That all changed in 2013 when I earned a spot at NASA’s Space Science Training, “It’s A New Moon.” This was hosted at NASA’s facility on Wallops Island, Virginia. While we were there, participants were also invited to the LADEE (Lunar Atmosphere and Dust Environment Explorer) Mission Launch. This workshop for informal educators taught participants about the formation of the moon. NASA educators also led us in fun, hands-on activities we could easily duplicate for children’s programming at our own libraries. (I also have to add that, as workshop participants, we became certified to borrow lunar disks from the Johnson Space Center (JSC). These display pieces actually contain rock and dust samples from the moon. I did request one from JSC, and it was really a rush to hold a piece of history in my hands!)
At the Wallops Island workshop we were also treated to VIP seats for NASA’s spectacular night-time LADEE launch. If something like that doesn’t get your blood pumping about space science, I don’t know what will! Needless to say, I returned from Virginia bubbling with enthusiasm and soon partnered with our local school district to present hour-long, lunar-focused presentations in each of the district’s second-grade classrooms. During these programs, kids got to experiment with crater creations and “moon ooze.” They also made and launched their own Alka-Seltzer powered mini-rockets.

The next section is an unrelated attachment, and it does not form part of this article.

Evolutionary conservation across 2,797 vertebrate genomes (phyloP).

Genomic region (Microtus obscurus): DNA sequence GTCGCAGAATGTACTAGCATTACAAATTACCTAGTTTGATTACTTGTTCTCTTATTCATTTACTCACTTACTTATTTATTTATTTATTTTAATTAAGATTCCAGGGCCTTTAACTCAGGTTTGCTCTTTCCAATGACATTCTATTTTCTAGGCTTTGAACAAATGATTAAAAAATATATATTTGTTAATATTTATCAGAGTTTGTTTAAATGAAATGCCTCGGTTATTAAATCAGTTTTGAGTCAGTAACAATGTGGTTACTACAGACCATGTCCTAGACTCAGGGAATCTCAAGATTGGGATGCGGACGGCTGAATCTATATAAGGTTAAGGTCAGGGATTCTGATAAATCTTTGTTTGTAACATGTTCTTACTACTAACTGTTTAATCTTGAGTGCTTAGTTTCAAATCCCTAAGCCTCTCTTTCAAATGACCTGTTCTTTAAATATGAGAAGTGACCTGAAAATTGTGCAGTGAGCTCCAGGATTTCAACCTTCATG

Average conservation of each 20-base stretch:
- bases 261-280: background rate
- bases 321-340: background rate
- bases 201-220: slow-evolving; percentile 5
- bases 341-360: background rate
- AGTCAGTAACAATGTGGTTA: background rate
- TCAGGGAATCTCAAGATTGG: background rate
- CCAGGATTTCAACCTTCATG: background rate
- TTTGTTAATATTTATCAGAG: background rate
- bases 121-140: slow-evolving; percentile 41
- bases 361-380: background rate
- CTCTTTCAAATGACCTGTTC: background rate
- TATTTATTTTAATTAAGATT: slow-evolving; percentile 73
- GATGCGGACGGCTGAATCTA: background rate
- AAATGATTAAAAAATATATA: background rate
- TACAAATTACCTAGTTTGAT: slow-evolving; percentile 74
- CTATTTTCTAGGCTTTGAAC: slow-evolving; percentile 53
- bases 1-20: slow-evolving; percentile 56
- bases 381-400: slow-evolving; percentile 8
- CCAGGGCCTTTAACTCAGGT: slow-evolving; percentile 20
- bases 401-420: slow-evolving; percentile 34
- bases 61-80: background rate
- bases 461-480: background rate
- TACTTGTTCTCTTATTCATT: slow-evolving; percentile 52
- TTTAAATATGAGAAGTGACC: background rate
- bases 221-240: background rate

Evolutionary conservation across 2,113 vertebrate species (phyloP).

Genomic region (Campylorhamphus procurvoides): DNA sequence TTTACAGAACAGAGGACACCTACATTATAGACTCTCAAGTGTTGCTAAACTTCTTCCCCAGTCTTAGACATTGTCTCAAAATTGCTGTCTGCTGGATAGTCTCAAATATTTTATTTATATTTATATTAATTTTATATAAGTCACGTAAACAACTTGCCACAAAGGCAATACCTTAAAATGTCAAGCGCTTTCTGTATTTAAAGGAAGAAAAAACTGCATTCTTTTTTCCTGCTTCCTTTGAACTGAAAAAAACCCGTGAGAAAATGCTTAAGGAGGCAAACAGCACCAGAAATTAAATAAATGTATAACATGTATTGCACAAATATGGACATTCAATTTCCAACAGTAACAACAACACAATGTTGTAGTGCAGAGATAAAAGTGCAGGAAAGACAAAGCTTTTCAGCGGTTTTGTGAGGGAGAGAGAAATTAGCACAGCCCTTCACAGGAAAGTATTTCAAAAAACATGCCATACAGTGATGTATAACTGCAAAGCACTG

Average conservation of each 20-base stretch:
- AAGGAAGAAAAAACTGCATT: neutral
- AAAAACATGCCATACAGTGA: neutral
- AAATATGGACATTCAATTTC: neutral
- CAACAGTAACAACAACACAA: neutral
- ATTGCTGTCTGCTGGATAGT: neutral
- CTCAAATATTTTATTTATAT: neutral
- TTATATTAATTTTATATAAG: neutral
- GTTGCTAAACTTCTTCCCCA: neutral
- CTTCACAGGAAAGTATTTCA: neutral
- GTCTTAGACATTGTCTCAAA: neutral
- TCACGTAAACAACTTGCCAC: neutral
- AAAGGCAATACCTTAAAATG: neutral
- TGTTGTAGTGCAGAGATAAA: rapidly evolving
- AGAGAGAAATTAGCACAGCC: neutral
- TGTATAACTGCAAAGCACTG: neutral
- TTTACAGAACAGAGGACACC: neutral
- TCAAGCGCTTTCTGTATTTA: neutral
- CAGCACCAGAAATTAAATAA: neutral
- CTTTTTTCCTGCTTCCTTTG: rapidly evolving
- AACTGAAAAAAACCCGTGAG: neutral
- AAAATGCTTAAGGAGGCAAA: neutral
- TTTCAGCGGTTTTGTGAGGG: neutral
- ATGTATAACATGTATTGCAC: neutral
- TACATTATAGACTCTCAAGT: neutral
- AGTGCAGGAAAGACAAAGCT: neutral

You Don’t Have to Be a Rocket Scientist…
Speaking of rockets, at the lunar workshop we were given some great online resources. These sites quickly demonstrate that you don’t have to be a rocket scientist to be able to present great STEM programs. For example, the NASA educators introduced us to the Lunar and Planetary Institute’s (LPI) website. This organization supports STEM public outreach efforts, and its site is a wealth of information.